Keyword: Aggression; Hormones & Behavior
Link ID: 23993 - Posted: 08.25.2017

By Ingfei Chen, Spectrum In October 2010, Lisa and Eugene Jeffers learned that their daughter Jade, then nearly 2 and a half years old, has autism. The diagnosis felt like a double whammy. The parents were soon engulfed by stress from juggling Jade’s new therapy appointments and wrangling with their health insurance provider, but they now had an infant son to worry about, too. Autism runs in families. Would Bradley follow in his big sister’s footsteps? "We were on high alert,” Lisa Jeffers says. “There were times I would call his name, and he wouldn't look.” She says she couldn’t help but think: Is it because he's busy playing or because he has autism? In search of guidance, the parents signed Bradley up for a three-year study at the University of California, Davis (UC Davis) MIND Institute, a half-hour drive from their home near Sacramento. Researchers there wanted answers to some of the same questions the couple had: What are the odds that infants like Bradley—younger brothers or sisters of a child with autism—will be on the spectrum too? Could experts detect autism in these babies early on, so that they might benefit from early intervention? The infant-sibling study at UC Davis is one of more than 20 similar long-running investigations across the United States, Canada and United Kingdom, the first of which began around 2000. These ‘baby sib’ studies, which collectively have followed thousands of children, are among the most ambitious and expensive projects in autism research. Many of the scientists who run them anticipated that by tracking this special population, they would be able to spot signs of autism before age 1, and ultimately create an infant screen for the condition. © 2017 Scientific American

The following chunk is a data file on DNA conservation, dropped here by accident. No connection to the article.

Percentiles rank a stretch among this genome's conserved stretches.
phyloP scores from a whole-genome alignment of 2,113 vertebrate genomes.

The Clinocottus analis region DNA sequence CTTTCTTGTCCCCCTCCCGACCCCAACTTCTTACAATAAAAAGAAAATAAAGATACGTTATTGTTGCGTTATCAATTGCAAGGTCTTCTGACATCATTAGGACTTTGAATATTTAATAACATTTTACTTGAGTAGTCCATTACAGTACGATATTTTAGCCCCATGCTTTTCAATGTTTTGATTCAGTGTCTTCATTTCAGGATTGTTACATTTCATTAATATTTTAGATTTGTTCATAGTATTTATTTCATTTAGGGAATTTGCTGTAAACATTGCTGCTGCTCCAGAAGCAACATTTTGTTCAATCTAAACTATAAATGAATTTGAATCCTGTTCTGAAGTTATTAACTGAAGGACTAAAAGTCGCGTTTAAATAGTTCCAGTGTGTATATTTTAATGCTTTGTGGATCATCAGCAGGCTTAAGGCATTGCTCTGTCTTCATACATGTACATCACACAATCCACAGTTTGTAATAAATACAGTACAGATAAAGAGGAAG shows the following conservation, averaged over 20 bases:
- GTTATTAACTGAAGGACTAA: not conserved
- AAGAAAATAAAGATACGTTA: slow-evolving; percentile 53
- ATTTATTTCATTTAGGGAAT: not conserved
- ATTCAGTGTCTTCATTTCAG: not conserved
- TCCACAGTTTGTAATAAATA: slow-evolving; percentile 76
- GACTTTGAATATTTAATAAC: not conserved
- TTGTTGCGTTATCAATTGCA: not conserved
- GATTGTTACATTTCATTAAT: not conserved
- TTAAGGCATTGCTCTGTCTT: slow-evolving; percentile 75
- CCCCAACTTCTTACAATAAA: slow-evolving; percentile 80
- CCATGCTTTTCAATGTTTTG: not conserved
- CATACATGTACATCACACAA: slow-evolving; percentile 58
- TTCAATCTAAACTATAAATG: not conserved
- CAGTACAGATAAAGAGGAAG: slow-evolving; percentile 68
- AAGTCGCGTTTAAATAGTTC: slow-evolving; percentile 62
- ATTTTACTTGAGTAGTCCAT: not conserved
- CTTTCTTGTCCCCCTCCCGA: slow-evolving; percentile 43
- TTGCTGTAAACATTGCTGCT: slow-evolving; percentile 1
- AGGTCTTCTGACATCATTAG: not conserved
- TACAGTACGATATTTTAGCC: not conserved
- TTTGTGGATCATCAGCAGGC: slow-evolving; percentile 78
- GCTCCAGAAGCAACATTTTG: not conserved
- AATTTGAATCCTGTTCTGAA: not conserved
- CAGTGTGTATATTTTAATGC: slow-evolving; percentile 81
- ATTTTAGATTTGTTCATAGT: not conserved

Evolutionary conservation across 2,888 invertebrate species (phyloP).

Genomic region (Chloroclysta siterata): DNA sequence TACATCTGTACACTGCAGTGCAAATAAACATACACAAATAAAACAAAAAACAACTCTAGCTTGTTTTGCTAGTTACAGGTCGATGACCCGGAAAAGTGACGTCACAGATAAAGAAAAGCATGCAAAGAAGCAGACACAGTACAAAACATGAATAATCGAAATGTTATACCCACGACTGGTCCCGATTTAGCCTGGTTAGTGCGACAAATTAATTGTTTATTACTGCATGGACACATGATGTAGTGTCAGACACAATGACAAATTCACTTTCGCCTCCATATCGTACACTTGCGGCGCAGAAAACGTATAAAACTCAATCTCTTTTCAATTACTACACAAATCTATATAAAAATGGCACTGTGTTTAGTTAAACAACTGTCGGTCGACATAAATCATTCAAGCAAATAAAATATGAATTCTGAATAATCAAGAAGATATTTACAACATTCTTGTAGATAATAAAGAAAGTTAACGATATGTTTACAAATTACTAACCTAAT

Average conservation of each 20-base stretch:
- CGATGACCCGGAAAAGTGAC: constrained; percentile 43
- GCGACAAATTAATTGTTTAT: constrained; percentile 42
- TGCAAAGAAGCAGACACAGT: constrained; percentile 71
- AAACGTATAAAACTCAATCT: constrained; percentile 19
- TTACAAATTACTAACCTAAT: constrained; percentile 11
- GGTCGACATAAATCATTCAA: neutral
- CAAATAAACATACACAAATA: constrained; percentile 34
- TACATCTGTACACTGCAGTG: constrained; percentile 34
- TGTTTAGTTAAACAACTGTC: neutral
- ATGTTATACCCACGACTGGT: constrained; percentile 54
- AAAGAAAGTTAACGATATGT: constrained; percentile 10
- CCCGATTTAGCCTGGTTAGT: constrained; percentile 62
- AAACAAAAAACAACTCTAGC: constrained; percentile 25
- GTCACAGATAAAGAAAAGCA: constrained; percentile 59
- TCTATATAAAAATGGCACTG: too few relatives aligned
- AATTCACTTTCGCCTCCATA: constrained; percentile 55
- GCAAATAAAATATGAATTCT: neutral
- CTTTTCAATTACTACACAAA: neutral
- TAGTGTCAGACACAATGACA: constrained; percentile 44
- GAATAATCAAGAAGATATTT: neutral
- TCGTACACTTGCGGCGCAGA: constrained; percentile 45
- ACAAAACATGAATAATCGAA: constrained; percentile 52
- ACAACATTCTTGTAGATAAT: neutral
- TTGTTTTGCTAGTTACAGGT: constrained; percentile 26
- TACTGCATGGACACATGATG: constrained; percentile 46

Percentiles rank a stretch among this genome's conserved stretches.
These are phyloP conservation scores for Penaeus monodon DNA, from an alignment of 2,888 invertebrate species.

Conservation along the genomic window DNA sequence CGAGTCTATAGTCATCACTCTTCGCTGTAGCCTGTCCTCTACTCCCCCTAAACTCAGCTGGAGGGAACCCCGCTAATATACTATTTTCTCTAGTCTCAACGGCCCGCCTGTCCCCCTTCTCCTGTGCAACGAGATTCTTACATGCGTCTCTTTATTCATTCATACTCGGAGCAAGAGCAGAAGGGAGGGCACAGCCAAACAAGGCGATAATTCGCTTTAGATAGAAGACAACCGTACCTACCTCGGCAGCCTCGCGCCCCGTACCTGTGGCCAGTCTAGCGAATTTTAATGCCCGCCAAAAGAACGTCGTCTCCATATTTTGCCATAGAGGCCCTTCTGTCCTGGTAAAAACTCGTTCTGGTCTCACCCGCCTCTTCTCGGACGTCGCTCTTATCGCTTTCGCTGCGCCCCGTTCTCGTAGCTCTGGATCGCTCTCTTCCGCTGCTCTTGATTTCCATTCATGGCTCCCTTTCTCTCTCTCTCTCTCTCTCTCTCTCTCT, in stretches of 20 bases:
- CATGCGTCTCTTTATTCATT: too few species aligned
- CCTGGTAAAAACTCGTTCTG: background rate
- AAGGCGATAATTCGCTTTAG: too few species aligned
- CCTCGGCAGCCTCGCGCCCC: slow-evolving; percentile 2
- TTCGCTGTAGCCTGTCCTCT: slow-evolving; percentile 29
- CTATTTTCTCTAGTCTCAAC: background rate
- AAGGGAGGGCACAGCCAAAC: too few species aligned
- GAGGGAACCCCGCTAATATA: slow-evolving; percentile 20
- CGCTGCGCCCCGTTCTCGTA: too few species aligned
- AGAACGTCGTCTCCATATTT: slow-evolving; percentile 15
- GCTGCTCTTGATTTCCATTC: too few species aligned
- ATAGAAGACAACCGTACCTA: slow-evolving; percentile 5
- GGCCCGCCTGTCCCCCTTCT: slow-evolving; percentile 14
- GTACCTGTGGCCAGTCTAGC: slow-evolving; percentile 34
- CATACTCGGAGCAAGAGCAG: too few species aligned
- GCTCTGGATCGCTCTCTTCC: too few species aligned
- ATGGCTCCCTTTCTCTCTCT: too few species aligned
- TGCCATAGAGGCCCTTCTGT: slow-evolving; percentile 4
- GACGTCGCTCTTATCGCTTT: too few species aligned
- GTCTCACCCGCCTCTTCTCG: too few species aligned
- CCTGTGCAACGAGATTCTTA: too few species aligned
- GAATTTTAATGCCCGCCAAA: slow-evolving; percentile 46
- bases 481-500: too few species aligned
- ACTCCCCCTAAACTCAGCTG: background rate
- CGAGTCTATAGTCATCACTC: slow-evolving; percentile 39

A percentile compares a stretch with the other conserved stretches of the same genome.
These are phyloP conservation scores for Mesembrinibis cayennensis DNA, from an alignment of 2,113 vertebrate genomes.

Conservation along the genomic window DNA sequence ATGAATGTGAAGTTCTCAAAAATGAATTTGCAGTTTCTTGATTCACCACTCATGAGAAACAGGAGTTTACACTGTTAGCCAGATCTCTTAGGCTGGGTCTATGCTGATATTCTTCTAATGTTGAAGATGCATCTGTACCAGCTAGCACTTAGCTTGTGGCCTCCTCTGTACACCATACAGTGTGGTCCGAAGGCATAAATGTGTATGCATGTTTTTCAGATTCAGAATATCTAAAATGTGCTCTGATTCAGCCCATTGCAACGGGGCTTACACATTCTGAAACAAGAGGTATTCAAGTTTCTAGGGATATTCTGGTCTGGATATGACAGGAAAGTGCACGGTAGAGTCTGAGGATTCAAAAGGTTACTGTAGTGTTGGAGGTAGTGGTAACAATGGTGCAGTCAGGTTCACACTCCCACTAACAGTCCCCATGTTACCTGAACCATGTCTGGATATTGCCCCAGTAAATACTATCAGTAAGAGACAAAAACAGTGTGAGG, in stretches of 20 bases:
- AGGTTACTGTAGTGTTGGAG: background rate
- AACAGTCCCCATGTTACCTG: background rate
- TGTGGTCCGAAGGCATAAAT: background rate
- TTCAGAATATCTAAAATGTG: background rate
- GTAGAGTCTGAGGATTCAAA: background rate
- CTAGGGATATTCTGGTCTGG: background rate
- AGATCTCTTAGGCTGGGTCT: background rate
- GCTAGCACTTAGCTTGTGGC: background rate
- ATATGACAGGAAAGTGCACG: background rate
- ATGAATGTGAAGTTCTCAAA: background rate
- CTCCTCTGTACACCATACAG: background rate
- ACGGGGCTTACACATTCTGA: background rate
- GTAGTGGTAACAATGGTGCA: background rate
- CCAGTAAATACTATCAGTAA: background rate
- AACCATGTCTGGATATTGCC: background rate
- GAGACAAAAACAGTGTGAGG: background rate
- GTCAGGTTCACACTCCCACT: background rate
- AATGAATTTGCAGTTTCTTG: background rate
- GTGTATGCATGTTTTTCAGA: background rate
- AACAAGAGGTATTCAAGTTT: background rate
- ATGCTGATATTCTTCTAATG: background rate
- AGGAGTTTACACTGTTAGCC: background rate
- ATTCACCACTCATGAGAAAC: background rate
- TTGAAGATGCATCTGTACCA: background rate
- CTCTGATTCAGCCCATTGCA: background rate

Keyword: Autism; Development of the Brain
Link ID: 23973 - Posted: 08.18.2017

Eric Deggans Like a lot of kids in high school, Sam worries that he doesn't fit in. "I'm a weirdo. That's what everyone says," declares the 18-year-old character at the center of Netflix's new dramatic comedy series Atypical. One reason Sam struggles to fit in: He has autism. As his character explains at the start of the first episode, sometimes he doesn't understand what people mean when they say things. And that makes him feel alone, even when he's not. Sam's family in Atypical is thrown in all sorts of new directions by his quest to date and find a girlfriend. Creator Robia Rashid says she wanted to tell a different kind of coming-of-age story, inspired by recent increases in autism diagnoses. "There are all these young people now who are on the spectrum, who know ... they're on the spectrum," she says. "And [they] are interested in things that every young person is interested in ... independence and finding connections and finding love." On-screen depictions of autism have come a long way since Dustin Hoffman's portrayal of Raymond Babbitt in the 1988 Oscar-winning film Rain Man. Hoffman's Babbitt focused obsessively on watching The People's Court and getting served maple syrup before his pancakes. He could also memorize half the names in a phone book in one reading and count the number of toothpicks on the floor, moments after they spilled out of the box. For Atypical, Rashid says she researched accounts of adults with autism, has several parents of autistic children working in her crew and hired an actor with autism to play a minor role. © 2017 npr